Rest in Peace?


From left: Peter Handcock and Harry 'Breaker' Morant just prior to their deaths, and surgeon Johnson, Frederick Hunt and Englishmen Alfred Taylor and Henry Picton.

From left: Peter Handcock and Harry ‘Breaker’ Morant just prior to their deaths, and surgeon Johnson, Frederick Hunt and Englishmen Alfred Taylor and Henry Picton. Photo: Archives

Lieutenant Harry “Breaker” Morant moments before he was executed by a British military firing squad. February 27, 1902.

ALONG with Ned Kelly’s famous last words, ”Such is life”, The Breaker’s final sentence remains one of Australia’s most defining quotes. It was delivered less than 14 months after Federation, as Harry ”Breaker” Morant and fellow lieutenant Peter Joseph Handcock were executed by a British military system that ignored Australia’s newly won sovereignty.

The federal government responded by passing the Defence Act, which ensured no Australian soldier could be executed in similar circumstances. It was an important step in establishing true international independence.

The Breaker Morant case is shrouded in political expediency, cynical pragmatism and a cover-up involving the destruction of key legal documents, including court-martial transcripts.

Rest in Peace?

On his return to Africa in April 1901, Lieutenant Morant enlisted with the newly formed Bushveldt Carbineers, a mainly Australian force raised in South Africa, to fight the Boers in Northern Transvaal on their own terms. No unit was more feared by the Boers than the Bushveldt Carbineers. On August 5, 1901, Capt. Hunt and 17 Carbineers rushed a Boer farmhouse and were surprised to find four times as many Boers as expected. During the attack both Capain Hunt and Sergeant Eland were killed.

According to a witness and corroborated by others, Hunt, who was only wounded, was killed and mutilated, his neck broken, his face stamped upon with hob-nailed boots and his legs slashed with a knife. His body had also been stripped completely of clothes. An enraged and grieving Morant exacted his revenge by executing Visser, a Boer found wearing Hunt’s clothes, and some other Boer prisoners. A German missionary named Hesse was also killed after Morant had suspicions about his motives in speaking with Boer prisoners.

Seven Carbineers, including Lieutenants Morant, thirty years old Peter Joseph Handcock and twenty-seven years old George Ramsdale Witton, were charged with shooting Boer prisoners and the German missionary. Major Thomas, an inexperienced Australian lawyer from Tenterfield, New South Wales, was appointed to defend the Australians. The court-martial began in January 1902. Morant showed nothing but contempt for his judges and accusers. He freely admitted shooting the Boers and justified his actions on the ground that Kitchener himself had given instructions that no prisoners were to be taken. During the court proceedings, the Boers attacked Pietersburg where the trial was being held. The accused men fought bravely and the Boer attack was defeated. It made no difference to the outcome of the trial. The three Australians were found guilty of the murders of the Boers but were acquitted of the murder of the German missionary. Morant and Handcock’s death sentences were signed by Lord Kitchener on 4 February 1902. George Ramsdale Witton’s death sentence was reduced to life in prison.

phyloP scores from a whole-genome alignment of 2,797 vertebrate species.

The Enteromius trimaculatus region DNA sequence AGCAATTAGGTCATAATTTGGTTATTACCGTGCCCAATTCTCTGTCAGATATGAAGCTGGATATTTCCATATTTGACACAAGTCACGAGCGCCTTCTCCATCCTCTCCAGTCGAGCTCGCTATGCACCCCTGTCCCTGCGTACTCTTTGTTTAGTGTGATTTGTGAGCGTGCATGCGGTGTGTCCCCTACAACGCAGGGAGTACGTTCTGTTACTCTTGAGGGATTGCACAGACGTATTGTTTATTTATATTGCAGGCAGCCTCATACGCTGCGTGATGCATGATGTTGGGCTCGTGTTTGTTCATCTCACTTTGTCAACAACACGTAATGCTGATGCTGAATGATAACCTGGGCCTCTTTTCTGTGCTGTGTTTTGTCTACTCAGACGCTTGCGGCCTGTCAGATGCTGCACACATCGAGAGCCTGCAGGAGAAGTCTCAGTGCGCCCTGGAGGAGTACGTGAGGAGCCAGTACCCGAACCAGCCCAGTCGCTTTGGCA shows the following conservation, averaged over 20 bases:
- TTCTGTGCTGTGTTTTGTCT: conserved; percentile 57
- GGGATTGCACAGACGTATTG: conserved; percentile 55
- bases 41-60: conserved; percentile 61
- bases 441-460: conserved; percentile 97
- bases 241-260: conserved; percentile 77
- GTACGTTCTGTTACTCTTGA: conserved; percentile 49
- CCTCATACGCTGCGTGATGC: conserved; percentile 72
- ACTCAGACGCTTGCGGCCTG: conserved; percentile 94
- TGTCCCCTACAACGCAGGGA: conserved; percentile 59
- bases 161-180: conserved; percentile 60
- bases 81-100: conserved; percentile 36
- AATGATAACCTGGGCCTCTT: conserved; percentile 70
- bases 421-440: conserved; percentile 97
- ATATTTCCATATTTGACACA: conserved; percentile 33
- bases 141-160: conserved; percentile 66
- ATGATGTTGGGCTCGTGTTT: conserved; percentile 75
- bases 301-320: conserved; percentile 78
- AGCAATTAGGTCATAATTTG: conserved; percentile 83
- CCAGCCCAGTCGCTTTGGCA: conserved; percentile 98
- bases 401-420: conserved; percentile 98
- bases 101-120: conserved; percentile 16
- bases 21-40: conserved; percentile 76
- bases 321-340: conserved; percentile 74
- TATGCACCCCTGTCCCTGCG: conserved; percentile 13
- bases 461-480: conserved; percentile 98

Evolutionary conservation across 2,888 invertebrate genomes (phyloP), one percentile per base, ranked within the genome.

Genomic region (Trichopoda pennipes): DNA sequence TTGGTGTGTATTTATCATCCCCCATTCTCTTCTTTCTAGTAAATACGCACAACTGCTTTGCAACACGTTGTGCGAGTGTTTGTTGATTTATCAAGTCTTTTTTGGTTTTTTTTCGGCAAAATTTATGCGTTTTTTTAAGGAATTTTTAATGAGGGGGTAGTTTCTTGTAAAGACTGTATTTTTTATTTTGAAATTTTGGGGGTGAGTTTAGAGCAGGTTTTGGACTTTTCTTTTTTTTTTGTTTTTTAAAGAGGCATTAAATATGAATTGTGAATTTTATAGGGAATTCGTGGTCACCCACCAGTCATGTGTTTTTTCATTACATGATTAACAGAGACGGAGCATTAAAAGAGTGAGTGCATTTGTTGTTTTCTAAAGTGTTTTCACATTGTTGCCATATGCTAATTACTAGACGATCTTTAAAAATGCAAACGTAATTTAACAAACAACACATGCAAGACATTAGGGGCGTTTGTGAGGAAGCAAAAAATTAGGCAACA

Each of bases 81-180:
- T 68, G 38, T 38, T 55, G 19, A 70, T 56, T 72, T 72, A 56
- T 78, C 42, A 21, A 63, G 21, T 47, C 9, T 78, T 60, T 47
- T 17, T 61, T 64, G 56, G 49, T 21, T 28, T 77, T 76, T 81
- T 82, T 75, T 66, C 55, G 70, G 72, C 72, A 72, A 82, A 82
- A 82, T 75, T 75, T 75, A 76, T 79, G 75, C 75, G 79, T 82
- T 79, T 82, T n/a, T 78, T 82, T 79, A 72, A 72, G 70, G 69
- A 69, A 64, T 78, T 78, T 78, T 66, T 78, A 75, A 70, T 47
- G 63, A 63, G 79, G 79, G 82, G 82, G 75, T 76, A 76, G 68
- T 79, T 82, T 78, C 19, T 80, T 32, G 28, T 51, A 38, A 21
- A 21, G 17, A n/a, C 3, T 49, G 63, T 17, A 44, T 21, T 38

Game to the last, Morant and Hancock refused to be blindfolded and went before the firing squad at the old Pretoria gaol, Pietersburg in the early morning of 27 February 1902. Hancock’s wife, who lived in Bathurst with her three children, only found out from the newspapers that her husband had been shot. Kitchener later admitted, in writing, that he had issued orders to kill Boers wearing English uniforms!! George Ramsdale Witton went to prison on the Isle of Wight, and after serving nearly three years, his life sentence was overturned by the British House of Commons on August 11, 1905. In 1907, Lieutenant George Ramsdale Witton published his book Scapegoats of the Empire: The True Story of Breaker Morant’s Bushveldt Carbineers (Sydney: Angus and Robertson Publishers, 1907; ISBN: 0207146667; December 1982). A new edition was published in 2004 and the book is now available to read online at The Australian Boer War Memorial. Very few copies of the 1907 edition exist today because, according to one story, the Australian Government considered that its contents could implicate Lord Kitchener and had all copies seized. His biography may be read online at Lieutenant George Witton: Ancestor Details

“The Bushveldt Carbineers and the Pietersburg Light Horse”
by William Woolmore

Lieutenant George Ramsdale Witton

Lieutenant George Ramsdale Witton

Lieutenants Morant, Handcock and George Ramsdale Witton were charged with shooting or instigating others to shoot eight Boers on 23 August 1901. The “eight Boers” court martial began on 3 February 1902. The facts were generally not disputed by the defence. Lieutenant George Ramsdale Witton’s statement reads as follows:

“I had received my commission as a Lieutenant about six weeks before the 23rd August. I was told what the orders about Boers were as received from Captain Hunt, and I took it they were correct; I did whatever I was told, and raised no objection one way or the other, as it is customary to obey orders.

Captain Hunt and Lieutenant Morant were great friends, and I supposed that all orders were correct that Captain Hunt gave. He was greatly relied upon by all when he came to reform matters at Spelonken, after Captain Robertson left.

On 23rd August one of the Boers rushed at me to seize my carbine, and I shot at him to keep him off.”

About pamea

Interests in World Affairs Hobbies: Crochet, Gardening, Doing Crosswords entering competitions in That's Life, Take 5 etc. Blogging in wordpress.
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2 Responses to Rest in Peace?

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